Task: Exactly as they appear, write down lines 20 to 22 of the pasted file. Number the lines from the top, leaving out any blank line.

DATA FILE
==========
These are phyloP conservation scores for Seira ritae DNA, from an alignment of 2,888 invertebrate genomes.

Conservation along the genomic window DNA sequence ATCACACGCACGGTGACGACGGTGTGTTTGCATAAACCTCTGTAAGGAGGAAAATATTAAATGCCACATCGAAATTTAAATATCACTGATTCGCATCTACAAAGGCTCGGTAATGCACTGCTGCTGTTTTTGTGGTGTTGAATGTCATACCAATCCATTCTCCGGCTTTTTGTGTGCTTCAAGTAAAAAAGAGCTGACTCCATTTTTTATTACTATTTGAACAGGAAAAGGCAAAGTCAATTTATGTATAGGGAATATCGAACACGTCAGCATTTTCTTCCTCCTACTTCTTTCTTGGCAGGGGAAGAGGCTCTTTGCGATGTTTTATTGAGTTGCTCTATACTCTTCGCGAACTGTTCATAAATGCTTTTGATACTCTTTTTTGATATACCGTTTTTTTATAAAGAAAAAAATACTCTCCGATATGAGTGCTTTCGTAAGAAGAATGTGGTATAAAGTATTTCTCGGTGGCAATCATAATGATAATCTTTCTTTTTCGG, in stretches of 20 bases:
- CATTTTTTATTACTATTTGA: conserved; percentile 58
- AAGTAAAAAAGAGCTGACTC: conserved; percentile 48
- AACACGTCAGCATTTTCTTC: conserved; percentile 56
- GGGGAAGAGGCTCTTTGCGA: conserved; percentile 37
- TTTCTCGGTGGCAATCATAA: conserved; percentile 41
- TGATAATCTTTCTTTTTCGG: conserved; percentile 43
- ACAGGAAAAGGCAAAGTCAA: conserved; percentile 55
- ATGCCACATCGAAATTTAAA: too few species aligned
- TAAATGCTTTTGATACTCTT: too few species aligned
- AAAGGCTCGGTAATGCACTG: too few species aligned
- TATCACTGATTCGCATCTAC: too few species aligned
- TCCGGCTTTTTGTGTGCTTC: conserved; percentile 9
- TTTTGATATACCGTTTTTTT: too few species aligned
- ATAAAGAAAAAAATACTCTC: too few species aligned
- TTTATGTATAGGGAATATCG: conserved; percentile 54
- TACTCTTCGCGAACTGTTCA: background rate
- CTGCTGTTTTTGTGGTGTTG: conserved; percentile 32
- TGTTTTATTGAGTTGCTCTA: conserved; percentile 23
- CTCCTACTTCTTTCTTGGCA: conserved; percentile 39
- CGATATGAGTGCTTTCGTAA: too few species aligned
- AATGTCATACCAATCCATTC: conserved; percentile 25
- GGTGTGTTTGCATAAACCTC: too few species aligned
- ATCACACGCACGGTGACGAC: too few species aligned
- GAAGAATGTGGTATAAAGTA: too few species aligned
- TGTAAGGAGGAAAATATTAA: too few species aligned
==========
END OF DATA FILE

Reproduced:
- TGTTTTATTGAGTTGCTCTA: conserved; percentile 23
- CTCCTACTTCTTTCTTGGCA: conserved; percentile 39
- CGATATGAGTGCTTTCGTAA: too few species aligned